Horseplayers are apparently losing one of their most successful compatriots and outspoken advocates.
Michael Beychok, the 2012 National Handicapping Championship winner and a handicapper for the New Orleans Times-Picayune told the Thoroughbred Daily News that he’s become so disillusioned with the sport that he’ll shift his focus to the newly legal daily fantasy and sports betting options in Louisiana.
Beychok last year filed a class-action lawsuit on behalf of gamblers who claim they lost winnings when Medina Spirit retained the Kentucky Derby win despite a failed drug test that led to a multi-state ban for trainer Bob Baffert. The handicapper had runner-up Mandaloun winning the Derby for what would have been more than a $50,000 payout. Medina Spirit tested positive for betamethasone, which is banned on race day.
Beychok said he’ll likely only make horse bets when visiting the track because he’s soured on the culture and business of the sport.
“I’m just fed up with the drug cheating,” Beychok told TDN. “I’m fed up with the takeout. I’m fed up that we apparently can’t get into a position to implement new and better drug testing.
“I have more outlets now to gamble. I live in Louisiana, which was a state, up until last year, where the only thing available was horse racing. Now, there is daily fantasy sports, which I enjoy, and the takeout is much, much better. Soon we will have online sports betting. I am a consumer. I have just found better products.”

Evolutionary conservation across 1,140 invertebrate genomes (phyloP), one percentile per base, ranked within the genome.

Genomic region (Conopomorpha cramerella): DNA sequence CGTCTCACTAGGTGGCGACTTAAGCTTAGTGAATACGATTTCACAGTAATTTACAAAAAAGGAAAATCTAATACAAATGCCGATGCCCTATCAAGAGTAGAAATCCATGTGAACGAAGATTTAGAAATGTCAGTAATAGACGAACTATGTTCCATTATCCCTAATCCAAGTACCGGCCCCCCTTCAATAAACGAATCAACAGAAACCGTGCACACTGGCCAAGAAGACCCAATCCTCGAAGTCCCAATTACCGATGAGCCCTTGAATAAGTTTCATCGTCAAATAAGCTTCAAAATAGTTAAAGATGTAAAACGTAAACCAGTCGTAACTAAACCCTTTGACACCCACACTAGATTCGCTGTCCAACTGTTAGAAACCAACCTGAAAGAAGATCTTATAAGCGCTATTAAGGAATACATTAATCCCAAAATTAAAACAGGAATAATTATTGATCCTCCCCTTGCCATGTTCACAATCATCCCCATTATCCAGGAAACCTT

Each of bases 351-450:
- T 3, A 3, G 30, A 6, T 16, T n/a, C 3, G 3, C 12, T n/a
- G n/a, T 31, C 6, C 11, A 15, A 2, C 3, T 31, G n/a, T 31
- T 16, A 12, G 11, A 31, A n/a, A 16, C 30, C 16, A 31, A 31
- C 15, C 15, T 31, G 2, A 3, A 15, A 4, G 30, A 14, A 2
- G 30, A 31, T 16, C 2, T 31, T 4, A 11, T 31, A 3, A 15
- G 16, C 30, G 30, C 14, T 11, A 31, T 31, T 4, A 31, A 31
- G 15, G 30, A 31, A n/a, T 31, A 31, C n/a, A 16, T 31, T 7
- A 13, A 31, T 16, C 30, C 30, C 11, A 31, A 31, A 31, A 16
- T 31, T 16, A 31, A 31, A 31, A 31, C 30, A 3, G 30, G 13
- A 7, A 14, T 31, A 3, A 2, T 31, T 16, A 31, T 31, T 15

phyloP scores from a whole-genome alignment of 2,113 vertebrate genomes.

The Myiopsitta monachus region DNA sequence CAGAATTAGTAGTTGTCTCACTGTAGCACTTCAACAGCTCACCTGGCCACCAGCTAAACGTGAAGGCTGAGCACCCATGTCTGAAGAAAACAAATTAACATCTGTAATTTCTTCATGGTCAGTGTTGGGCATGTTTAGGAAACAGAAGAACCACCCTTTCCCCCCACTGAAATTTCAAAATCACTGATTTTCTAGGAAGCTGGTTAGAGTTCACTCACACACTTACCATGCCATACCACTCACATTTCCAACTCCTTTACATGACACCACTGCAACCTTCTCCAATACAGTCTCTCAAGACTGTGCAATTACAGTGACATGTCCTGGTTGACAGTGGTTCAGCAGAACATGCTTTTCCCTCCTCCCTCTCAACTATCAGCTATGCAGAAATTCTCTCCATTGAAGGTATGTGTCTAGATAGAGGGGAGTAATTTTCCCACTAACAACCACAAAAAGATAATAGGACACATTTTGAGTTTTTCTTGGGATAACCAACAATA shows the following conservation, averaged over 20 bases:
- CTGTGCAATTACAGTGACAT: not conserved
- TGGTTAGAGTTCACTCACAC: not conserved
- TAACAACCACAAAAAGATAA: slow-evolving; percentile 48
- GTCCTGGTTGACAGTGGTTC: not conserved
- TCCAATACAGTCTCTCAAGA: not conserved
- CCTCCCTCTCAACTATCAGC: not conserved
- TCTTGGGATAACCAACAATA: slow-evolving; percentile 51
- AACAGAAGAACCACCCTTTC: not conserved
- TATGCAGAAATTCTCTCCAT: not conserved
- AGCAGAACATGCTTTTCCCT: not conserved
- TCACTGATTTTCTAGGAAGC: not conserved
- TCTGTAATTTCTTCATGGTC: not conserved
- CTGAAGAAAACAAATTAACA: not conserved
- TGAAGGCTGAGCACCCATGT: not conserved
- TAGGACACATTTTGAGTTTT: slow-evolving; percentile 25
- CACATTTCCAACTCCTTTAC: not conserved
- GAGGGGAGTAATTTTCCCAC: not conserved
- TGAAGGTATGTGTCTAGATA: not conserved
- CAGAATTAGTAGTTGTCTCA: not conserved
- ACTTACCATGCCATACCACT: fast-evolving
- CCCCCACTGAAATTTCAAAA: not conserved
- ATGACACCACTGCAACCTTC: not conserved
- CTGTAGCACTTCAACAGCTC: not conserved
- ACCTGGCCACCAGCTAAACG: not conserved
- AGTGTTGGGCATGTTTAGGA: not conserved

Handicapper bolting for sports betting as racing embraces sports bettors
Horse racing as a business appears to be losing a prominent practitioner to sports betting just as it attempts to use the burgeoning enterprise to save itself. Racing had the national sporting conscious nearly alone in the summer of 2020 as American professional sports went on hiatus because of COVID-19 mitigation measures. There was some uptick in business, which was welcome, considering its decades-long decline. But the 2021 Derby was a costly mainstream blemish. It continues with Baffert litigating his case.
On the grassroots level, New Jersey in August led the nation in legalizing fixed-odds horse wagering, which is meant to make betting on the sport more like traditional team sports wagering. It’s too early to determine if this will stoke interest among new and more established bettors, but multiple other states are considering adding the system. Most of the world already has, with pari-mutuel wagering largely confined to the United States.